So, what happens when I open the app up it downloads the latest transactions and then puts them intop their categoreies. At this point you can see how all of your spending breaks down which is great because this is exactly what you want to do when you’re trying to assess you’re sending. You get very granular data about your spending as long as you use your bank card to buy things (you need to enter in cash spending yourself). This application reduces the your manual involvement in keeping track of your spending.
You can then use the trending functionality to see how you are doing month over month.
A few things that I found lacking about the application is that it treats money transfers between accounts a income and expenses which ends up throwing monthly tabulations completely off, at least it does for me.
Overall I like the application and it’s convenience but at the same time I also know that there are other apps like this – do you use apps like this? Which ones and have you ever compared them to Mint?
Note: this was not a sponsored post but my experience.
June 26th, 2012
We all live in a crazy hectic world where we often don’t have time to stay on top of the things in our lives. I’m a perfect example of this; when life gets busy I have to set aside things that aren’t as important. In the midst of all the turmoil of our lives there are a few things that we simply can’t drop to the wayside and I would have to say that finances are one of those things. Unfortunately hearing that household debt is still rising it seems that this is not the case.
The challenge is to set aside time for the important but often unpleasant things in life because if we don’t the long term consequences can be pretty devastating. For me I can easily stay on top of my paying my bills on time and the good news is that the people we owe money too will remind us if we don’t. But that doesn’t mean that there is any progress forward. I found that this was the situation for me so I started doing a few things to not only keep on top of my bills but at least at a minimal level my finances.
Here is a short list of things that i have done to stay at least partially on top of my finances:
- Use Mint.com to track my spending
- Automatically deposit money into Savings
- Set up direct deposit on most of my bills
I will admit that because things have been very hectic I haven’t been able to dedicate myself to clearing up my finances the way I should. But at the minimum the tactics above allowed me to know what’s going on.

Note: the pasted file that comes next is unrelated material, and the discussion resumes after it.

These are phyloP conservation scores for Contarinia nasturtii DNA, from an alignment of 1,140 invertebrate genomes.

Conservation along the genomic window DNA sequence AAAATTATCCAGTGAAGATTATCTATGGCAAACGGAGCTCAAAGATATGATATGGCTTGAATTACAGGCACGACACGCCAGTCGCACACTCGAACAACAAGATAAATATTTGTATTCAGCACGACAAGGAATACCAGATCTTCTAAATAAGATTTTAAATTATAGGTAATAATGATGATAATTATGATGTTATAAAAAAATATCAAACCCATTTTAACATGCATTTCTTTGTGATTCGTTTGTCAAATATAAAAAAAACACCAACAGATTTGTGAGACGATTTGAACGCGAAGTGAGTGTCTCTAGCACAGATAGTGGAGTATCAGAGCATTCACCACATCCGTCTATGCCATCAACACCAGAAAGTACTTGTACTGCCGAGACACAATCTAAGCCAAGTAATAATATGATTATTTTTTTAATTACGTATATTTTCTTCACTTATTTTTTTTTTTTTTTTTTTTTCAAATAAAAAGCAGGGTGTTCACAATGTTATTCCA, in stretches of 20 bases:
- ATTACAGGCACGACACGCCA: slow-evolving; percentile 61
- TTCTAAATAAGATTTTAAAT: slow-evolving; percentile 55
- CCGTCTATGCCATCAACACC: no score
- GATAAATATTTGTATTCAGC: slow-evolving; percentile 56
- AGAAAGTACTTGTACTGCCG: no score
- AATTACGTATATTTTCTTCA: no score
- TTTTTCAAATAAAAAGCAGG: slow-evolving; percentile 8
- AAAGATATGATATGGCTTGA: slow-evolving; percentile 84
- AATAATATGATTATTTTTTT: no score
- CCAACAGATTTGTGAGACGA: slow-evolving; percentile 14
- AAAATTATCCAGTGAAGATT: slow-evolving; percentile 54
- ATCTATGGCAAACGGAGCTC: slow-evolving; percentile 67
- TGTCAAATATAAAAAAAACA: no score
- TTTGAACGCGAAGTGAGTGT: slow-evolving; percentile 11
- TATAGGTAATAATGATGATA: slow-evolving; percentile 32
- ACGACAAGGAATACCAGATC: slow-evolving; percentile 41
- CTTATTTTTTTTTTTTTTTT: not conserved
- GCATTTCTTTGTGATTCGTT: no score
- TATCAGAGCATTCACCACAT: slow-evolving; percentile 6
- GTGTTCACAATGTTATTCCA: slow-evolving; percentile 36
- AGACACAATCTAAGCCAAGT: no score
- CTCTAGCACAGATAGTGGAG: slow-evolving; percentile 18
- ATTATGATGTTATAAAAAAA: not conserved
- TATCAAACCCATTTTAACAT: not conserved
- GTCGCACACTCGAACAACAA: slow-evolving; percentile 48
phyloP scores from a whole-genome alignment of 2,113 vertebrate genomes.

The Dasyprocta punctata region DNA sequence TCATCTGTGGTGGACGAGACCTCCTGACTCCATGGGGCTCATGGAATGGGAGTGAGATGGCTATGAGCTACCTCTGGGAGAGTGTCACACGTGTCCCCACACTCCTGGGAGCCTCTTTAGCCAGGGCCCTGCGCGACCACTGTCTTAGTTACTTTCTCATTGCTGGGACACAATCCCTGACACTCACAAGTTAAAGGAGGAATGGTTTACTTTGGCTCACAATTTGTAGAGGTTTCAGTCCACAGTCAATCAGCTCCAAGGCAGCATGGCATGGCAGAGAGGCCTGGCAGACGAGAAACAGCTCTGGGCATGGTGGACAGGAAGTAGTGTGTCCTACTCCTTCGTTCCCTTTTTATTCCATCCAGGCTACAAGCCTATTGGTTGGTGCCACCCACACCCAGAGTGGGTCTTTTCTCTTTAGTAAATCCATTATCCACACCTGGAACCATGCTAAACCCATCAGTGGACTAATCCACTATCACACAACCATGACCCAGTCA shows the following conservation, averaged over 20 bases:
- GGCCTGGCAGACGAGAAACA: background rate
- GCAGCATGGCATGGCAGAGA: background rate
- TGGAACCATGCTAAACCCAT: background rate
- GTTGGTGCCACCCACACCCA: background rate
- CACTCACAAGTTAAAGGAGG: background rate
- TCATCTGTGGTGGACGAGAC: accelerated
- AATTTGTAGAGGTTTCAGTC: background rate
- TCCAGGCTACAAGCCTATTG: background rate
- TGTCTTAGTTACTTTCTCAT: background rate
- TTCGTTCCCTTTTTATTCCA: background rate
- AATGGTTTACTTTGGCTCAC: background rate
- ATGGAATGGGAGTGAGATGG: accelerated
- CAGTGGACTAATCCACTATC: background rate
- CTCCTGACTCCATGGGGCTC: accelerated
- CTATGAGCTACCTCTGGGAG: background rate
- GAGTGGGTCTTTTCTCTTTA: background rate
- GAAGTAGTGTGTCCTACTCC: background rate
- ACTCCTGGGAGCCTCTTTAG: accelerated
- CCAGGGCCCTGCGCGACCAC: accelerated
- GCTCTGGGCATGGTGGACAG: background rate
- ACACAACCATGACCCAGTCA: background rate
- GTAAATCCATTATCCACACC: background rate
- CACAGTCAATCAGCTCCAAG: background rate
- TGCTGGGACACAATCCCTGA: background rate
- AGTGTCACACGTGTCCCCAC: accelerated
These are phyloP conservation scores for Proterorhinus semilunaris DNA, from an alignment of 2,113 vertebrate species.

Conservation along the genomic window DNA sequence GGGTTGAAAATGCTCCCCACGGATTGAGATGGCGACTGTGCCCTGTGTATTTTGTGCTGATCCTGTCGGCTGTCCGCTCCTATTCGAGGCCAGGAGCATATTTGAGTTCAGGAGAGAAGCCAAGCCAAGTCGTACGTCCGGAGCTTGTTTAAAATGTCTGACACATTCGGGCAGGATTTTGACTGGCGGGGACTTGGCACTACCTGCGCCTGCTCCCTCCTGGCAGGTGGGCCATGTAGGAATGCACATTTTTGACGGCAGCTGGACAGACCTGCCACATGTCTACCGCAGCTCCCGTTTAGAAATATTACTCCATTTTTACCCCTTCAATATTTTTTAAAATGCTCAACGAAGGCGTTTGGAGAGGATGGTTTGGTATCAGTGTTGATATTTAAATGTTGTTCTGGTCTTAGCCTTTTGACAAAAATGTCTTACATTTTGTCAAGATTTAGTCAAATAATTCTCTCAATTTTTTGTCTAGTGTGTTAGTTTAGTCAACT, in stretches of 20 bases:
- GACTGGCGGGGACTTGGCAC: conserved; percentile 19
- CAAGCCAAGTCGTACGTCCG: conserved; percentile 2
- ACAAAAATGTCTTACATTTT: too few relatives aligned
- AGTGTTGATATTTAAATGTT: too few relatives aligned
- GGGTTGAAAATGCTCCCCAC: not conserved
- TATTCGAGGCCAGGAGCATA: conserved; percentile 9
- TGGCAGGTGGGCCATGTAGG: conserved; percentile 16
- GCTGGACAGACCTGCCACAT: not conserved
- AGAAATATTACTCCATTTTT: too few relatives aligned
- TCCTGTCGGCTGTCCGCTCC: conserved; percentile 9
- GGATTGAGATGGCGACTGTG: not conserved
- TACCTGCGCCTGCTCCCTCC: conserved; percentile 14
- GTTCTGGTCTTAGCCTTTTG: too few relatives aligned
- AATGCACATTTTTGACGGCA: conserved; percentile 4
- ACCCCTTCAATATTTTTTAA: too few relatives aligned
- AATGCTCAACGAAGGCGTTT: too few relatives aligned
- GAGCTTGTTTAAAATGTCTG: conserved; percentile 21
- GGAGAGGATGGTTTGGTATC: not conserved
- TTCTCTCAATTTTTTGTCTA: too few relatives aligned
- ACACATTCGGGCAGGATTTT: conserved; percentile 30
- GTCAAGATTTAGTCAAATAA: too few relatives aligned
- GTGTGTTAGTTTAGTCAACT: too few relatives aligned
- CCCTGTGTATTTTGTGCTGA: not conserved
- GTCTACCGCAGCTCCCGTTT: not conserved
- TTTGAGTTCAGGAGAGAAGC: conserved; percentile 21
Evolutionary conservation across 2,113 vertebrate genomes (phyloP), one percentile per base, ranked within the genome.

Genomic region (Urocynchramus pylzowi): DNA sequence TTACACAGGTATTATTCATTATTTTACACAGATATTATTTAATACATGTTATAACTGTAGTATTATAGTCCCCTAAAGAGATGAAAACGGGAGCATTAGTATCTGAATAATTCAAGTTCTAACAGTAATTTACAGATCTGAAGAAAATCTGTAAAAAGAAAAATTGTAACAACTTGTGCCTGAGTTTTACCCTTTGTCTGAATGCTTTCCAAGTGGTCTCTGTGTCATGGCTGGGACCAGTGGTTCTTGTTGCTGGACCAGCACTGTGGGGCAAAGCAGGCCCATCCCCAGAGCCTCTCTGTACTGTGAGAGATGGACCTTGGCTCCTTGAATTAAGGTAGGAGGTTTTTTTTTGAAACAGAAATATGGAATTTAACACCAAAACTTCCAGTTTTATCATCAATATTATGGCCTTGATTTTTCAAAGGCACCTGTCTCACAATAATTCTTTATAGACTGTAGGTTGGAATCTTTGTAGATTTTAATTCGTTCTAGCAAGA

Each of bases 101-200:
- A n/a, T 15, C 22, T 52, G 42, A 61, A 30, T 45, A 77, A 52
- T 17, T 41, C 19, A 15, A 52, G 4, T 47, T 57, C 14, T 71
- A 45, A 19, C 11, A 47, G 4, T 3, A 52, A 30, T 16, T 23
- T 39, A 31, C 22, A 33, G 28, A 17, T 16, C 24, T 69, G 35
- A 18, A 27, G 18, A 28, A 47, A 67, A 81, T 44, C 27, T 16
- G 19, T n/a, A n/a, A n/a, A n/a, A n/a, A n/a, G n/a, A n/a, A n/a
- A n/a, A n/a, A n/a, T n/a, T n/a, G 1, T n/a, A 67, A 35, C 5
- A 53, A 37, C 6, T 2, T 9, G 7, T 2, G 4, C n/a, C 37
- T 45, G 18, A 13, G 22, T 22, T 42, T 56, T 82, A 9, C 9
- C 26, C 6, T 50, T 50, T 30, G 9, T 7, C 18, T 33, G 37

I use Mint.com to track my spending; its an online service attached to my bank accounts that allows me to see all of my banking and spending in one spot. It categorizes spending and lets you set budgets and track your progress against them. While not a perfect system it definitely allows me to see that in June I spent X dollars on gas and lets me trend this over time which is a great way to start gaining some control.
Mint just happens to be the system I use but there are others out there that perform a similar function and your bank might have one. This has kept me from trying to constantly remember where I spend my money.
Automatic Deposit into Savings
One of the things I’ve always struggled with is setting aside money for savings. Inevitably I’ll spend most of my money before the next pay and there’s nothing left for savings. So what I did here was pretty simple – I called the bank up and set up an automated deposit into a savings account that purchases an index fund. This means that the money leaves my account on the day that I get paid. If you’re worried about this start small (even $50 a month adds up)
Direct Deposit on Bills
This one is not 100% complete for me but most of my bills automatically drawmoney out of my account on set days of the month, it’s clean and simple. Where setting an automatic debit wasn’t possible I went onto my banking website and set up an automated bill payment again at set times of the month. Most banking websites allow you to create this memorized list. The benefit here is that I don’t have to remember if I’ve paid the bill or not.
So with a few simple techniques I’ve got a pretty good idea of where my money is going and what the remaining balances on things are. That doesn’t mean that I’m saving enough or that I’m paying my debt down any faster. What it does allow me to do is to not get into debt further or by accident when life gets a bit busy.
June 11th, 2012
The last post I added through to this site was over 3 months ago and it was a very happy announcement about my promotion and since then there has been silence. Really I promise that the new role has not swallowed me whole but it does seem like it from time to time; I am alive and well and things are still moving forward albeit slowly.
Over the past 4 months I’ve really realized how much time and energy I’ve devoted to the work front and the rewards are not nearly as good as I would have thought they’d be. The experience has been good and its still ongoing but I’m starting to wonder how to find that right work life balance. In this thinking I’ve been thinking about a lot of things in life including the reason why I first started this site which is to get my finances under control. They’re much more under control than they were many years ago but they’re still not great.
In other news, this site was hacked and there are still a bunch of problems with it that I’m working to fix (please be patient if you see some oddities).